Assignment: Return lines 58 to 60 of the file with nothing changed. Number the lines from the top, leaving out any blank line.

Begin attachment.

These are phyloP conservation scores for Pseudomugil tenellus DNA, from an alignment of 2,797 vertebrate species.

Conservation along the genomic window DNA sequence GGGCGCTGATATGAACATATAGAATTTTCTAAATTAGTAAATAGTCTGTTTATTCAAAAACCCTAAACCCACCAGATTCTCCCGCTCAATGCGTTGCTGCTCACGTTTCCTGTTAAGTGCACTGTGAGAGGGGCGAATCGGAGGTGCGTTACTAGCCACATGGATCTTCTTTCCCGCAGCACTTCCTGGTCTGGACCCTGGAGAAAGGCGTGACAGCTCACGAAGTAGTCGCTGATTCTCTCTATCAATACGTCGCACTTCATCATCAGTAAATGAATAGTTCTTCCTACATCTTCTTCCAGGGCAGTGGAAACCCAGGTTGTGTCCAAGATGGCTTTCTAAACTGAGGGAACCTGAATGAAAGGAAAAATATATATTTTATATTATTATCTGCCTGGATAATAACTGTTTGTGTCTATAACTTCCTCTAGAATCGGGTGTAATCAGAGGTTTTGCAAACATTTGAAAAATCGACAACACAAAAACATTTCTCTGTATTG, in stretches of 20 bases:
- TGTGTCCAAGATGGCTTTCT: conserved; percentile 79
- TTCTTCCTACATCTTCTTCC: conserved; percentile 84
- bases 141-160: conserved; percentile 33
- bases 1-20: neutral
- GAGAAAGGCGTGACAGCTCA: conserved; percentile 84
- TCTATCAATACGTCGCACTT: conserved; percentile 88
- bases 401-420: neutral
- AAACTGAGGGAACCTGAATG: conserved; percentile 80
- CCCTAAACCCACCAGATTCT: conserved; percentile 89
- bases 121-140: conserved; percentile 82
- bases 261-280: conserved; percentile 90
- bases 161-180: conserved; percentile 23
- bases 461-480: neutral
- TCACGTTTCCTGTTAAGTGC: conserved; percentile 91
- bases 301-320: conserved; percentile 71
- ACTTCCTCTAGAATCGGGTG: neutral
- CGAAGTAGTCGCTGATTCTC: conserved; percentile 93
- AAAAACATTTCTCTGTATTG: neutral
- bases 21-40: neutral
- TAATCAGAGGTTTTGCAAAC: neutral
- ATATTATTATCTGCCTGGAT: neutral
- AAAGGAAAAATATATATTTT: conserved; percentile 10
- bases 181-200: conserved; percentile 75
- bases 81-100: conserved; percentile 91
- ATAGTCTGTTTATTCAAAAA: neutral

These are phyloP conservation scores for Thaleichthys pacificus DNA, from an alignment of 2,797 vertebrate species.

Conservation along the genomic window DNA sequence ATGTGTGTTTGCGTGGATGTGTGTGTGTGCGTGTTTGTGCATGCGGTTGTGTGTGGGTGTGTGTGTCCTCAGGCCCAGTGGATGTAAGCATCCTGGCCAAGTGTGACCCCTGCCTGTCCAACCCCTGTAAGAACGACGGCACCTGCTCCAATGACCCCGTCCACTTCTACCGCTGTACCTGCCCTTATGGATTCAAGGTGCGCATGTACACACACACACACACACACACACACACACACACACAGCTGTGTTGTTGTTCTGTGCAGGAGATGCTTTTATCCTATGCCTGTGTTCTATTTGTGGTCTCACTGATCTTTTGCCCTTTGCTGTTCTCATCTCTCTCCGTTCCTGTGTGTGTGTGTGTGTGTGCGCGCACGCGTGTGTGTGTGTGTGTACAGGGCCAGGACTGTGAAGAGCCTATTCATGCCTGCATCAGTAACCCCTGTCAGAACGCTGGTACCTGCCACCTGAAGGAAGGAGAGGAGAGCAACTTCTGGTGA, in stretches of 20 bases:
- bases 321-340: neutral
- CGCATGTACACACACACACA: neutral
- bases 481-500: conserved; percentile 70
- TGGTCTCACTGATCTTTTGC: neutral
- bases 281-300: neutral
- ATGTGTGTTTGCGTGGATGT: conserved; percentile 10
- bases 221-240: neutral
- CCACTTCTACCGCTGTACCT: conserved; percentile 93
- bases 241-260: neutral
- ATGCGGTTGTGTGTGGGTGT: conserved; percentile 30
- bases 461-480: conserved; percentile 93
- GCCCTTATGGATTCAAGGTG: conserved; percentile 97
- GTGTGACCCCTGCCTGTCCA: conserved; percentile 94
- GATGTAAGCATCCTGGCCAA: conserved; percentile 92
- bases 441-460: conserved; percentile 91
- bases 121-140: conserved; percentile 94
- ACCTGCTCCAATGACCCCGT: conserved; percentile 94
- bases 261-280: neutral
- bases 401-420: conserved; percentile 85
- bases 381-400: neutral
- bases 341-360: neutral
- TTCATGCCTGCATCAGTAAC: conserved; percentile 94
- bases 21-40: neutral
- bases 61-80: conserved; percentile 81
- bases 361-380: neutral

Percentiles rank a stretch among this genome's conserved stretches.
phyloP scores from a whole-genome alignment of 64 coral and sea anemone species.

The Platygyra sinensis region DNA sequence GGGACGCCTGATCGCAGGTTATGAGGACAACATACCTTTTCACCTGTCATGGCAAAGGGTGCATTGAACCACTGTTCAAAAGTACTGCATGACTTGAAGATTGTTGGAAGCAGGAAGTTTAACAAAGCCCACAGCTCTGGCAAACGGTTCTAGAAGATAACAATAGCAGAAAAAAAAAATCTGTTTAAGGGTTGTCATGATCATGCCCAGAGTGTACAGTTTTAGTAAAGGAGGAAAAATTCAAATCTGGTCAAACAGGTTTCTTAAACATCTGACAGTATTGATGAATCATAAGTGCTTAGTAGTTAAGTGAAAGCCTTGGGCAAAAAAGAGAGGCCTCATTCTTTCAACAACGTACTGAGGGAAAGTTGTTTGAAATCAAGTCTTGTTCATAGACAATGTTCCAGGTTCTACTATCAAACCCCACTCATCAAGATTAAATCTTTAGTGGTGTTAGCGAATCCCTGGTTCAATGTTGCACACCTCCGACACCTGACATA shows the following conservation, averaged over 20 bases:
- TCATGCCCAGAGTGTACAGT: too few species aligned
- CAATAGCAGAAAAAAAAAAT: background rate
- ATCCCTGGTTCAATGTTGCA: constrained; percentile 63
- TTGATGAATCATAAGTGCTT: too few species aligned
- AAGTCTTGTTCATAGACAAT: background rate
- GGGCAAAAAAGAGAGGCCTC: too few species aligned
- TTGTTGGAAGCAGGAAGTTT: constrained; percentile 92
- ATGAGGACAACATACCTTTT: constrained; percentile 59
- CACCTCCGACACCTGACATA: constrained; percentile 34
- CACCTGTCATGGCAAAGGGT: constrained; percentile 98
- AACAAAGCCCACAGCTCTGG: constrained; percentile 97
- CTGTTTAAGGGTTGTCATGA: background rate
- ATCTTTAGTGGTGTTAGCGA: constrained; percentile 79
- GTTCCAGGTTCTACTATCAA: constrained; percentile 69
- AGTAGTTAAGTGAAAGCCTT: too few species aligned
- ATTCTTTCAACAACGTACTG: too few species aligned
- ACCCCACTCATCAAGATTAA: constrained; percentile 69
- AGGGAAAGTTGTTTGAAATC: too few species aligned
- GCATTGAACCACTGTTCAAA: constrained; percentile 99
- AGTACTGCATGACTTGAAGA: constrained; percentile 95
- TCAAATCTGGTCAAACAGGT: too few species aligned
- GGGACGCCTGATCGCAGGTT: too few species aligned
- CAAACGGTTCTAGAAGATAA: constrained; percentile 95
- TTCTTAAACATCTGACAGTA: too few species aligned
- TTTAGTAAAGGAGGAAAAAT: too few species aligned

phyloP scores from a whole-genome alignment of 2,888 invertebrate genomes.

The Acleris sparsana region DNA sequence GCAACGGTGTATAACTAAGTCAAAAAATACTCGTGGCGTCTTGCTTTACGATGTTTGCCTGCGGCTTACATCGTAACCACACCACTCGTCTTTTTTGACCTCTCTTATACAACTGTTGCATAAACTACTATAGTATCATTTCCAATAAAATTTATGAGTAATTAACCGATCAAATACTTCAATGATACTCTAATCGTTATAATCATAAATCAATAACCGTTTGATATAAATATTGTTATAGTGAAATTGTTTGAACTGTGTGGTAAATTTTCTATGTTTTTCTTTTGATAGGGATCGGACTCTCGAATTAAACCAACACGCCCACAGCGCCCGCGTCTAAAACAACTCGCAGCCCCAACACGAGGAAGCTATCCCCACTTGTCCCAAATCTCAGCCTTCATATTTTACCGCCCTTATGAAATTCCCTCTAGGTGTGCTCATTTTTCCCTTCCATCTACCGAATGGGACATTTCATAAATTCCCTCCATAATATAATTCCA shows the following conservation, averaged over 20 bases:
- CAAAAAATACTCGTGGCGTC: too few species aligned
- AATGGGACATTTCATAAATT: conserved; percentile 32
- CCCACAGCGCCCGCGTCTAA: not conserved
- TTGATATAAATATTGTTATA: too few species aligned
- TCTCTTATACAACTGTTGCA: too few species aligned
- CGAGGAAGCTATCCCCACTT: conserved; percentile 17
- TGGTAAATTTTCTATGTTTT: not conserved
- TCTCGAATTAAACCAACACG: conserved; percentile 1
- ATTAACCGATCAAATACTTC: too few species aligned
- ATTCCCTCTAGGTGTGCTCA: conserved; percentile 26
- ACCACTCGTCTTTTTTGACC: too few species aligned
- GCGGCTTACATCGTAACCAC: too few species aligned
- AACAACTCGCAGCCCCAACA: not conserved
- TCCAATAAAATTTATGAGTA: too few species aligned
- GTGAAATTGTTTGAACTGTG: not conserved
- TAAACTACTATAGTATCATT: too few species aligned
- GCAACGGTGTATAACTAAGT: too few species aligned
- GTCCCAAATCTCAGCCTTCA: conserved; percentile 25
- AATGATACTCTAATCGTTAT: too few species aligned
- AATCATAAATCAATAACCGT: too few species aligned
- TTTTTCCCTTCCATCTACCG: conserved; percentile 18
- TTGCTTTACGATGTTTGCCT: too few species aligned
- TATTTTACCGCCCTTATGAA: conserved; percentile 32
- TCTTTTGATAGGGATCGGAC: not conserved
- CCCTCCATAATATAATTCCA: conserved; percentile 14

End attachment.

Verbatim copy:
- TCATGCCCAGAGTGTACAGT: too few species aligned
- CAATAGCAGAAAAAAAAAAT: background rate
- ATCCCTGGTTCAATGTTGCA: constrained; percentile 63